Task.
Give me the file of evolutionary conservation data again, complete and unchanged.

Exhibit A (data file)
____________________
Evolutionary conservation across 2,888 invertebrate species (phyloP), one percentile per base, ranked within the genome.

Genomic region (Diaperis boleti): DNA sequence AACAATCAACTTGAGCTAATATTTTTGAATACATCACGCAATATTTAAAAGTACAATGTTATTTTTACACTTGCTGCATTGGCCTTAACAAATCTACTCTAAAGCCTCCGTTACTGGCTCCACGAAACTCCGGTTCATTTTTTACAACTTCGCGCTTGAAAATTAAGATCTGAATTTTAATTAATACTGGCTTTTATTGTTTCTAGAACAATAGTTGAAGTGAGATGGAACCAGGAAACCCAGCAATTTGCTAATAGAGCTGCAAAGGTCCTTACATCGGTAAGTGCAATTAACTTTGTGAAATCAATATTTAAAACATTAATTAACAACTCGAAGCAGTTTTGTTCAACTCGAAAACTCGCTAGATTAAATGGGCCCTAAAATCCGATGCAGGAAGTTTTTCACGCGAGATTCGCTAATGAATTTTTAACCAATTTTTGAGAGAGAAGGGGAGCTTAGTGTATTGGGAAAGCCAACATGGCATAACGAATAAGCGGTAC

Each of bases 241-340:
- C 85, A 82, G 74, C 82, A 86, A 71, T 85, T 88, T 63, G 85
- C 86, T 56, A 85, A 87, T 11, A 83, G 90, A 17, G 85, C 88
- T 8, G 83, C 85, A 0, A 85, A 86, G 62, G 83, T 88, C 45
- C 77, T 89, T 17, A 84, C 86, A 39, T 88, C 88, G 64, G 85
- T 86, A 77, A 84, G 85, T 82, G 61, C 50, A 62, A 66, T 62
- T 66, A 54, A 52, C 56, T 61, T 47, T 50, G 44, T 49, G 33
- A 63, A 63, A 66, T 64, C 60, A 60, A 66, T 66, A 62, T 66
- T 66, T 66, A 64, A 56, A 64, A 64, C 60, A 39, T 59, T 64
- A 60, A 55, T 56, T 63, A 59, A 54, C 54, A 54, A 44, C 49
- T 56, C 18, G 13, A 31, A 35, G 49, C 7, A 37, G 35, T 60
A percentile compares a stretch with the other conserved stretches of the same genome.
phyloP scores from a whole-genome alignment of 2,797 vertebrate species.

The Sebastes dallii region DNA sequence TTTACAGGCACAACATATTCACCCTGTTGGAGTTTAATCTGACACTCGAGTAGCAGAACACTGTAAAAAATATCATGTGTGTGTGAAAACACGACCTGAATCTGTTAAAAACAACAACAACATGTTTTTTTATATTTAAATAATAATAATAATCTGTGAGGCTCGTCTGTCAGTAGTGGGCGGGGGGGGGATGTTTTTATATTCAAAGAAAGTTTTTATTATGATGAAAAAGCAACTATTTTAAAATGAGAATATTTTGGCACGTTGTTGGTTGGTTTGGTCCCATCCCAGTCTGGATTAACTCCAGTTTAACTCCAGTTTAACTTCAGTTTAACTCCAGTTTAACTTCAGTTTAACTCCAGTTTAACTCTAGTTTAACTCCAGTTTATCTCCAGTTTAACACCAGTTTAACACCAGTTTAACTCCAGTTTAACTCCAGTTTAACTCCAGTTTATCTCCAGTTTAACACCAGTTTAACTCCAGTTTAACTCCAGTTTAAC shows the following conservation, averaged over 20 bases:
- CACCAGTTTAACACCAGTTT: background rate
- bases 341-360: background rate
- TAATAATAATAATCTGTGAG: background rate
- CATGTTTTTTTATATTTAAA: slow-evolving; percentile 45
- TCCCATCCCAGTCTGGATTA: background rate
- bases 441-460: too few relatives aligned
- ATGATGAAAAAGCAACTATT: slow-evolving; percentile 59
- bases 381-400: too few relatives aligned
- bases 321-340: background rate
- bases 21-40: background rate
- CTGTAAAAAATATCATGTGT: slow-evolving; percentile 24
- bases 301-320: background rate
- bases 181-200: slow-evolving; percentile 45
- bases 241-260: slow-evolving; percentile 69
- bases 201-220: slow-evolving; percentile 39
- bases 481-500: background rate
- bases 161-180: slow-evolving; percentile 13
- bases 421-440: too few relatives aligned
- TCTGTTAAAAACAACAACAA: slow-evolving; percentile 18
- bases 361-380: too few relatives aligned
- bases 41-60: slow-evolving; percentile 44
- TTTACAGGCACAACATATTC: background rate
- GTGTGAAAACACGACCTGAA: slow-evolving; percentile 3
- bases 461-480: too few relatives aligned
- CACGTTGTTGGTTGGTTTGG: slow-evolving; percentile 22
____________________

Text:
Evolutionary conservation across 2,888 invertebrate species (phyloP), one percentile per base, ranked within the genome.

Genomic region (Diaperis boleti): DNA sequence AACAATCAACTTGAGCTAATATTTTTGAATACATCACGCAATATTTAAAAGTACAATGTTATTTTTACACTTGCTGCATTGGCCTTAACAAATCTACTCTAAAGCCTCCGTTACTGGCTCCACGAAACTCCGGTTCATTTTTTACAACTTCGCGCTTGAAAATTAAGATCTGAATTTTAATTAATACTGGCTTTTATTGTTTCTAGAACAATAGTTGAAGTGAGATGGAACCAGGAAACCCAGCAATTTGCTAATAGAGCTGCAAAGGTCCTTACATCGGTAAGTGCAATTAACTTTGTGAAATCAATATTTAAAACATTAATTAACAACTCGAAGCAGTTTTGTTCAACTCGAAAACTCGCTAGATTAAATGGGCCCTAAAATCCGATGCAGGAAGTTTTTCACGCGAGATTCGCTAATGAATTTTTAACCAATTTTTGAGAGAGAAGGGGAGCTTAGTGTATTGGGAAAGCCAACATGGCATAACGAATAAGCGGTAC

Each of bases 241-340:
- C 85, A 82, G 74, C 82, A 86, A 71, T 85, T 88, T 63, G 85
- C 86, T 56, A 85, A 87, T 11, A 83, G 90, A 17, G 85, C 88
- T 8, G 83, C 85, A 0, A 85, A 86, G 62, G 83, T 88, C 45
- C 77, T 89, T 17, A 84, C 86, A 39, T 88, C 88, G 64, G 85
- T 86, A 77, A 84, G 85, T 82, G 61, C 50, A 62, A 66, T 62
- T 66, A 54, A 52, C 56, T 61, T 47, T 50, G 44, T 49, G 33
- A 63, A 63, A 66, T 64, C 60, A 60, A 66, T 66, A 62, T 66
- T 66, T 66, A 64, A 56, A 64, A 64, C 60, A 39, T 59, T 64
- A 60, A 55, T 56, T 63, A 59, A 54, C 54, A 54, A 44, C 49
- T 56, C 18, G 13, A 31, A 35, G 49, C 7, A 37, G 35, T 60
A percentile compares a stretch with the other conserved stretches of the same genome.
phyloP scores from a whole-genome alignment of 2,797 vertebrate species.

The Sebastes dallii region DNA sequence TTTACAGGCACAACATATTCACCCTGTTGGAGTTTAATCTGACACTCGAGTAGCAGAACACTGTAAAAAATATCATGTGTGTGTGAAAACACGACCTGAATCTGTTAAAAACAACAACAACATGTTTTTTTATATTTAAATAATAATAATAATCTGTGAGGCTCGTCTGTCAGTAGTGGGCGGGGGGGGGATGTTTTTATATTCAAAGAAAGTTTTTATTATGATGAAAAAGCAACTATTTTAAAATGAGAATATTTTGGCACGTTGTTGGTTGGTTTGGTCCCATCCCAGTCTGGATTAACTCCAGTTTAACTCCAGTTTAACTTCAGTTTAACTCCAGTTTAACTTCAGTTTAACTCCAGTTTAACTCTAGTTTAACTCCAGTTTATCTCCAGTTTAACACCAGTTTAACACCAGTTTAACTCCAGTTTAACTCCAGTTTAACTCCAGTTTATCTCCAGTTTAACACCAGTTTAACTCCAGTTTAACTCCAGTTTAAC shows the following conservation, averaged over 20 bases:
- CACCAGTTTAACACCAGTTT: background rate
- bases 341-360: background rate
- TAATAATAATAATCTGTGAG: background rate
- CATGTTTTTTTATATTTAAA: slow-evolving; percentile 45
- TCCCATCCCAGTCTGGATTA: background rate
- bases 441-460: too few relatives aligned
- ATGATGAAAAAGCAACTATT: slow-evolving; percentile 59
- bases 381-400: too few relatives aligned
- bases 321-340: background rate
- bases 21-40: background rate
- CTGTAAAAAATATCATGTGT: slow-evolving; percentile 24
- bases 301-320: background rate
- bases 181-200: slow-evolving; percentile 45
- bases 241-260: slow-evolving; percentile 69
- bases 201-220: slow-evolving; percentile 39
- bases 481-500: background rate
- bases 161-180: slow-evolving; percentile 13
- bases 421-440: too few relatives aligned
- TCTGTTAAAAACAACAACAA: slow-evolving; percentile 18
- bases 361-380: too few relatives aligned
- bases 41-60: slow-evolving; percentile 44
- TTTACAGGCACAACATATTC: background rate
- GTGTGAAAACACGACCTGAA: slow-evolving; percentile 3
- bases 461-480: too few relatives aligned
- CACGTTGTTGGTTGGTTTGG: slow-evolving; percentile 22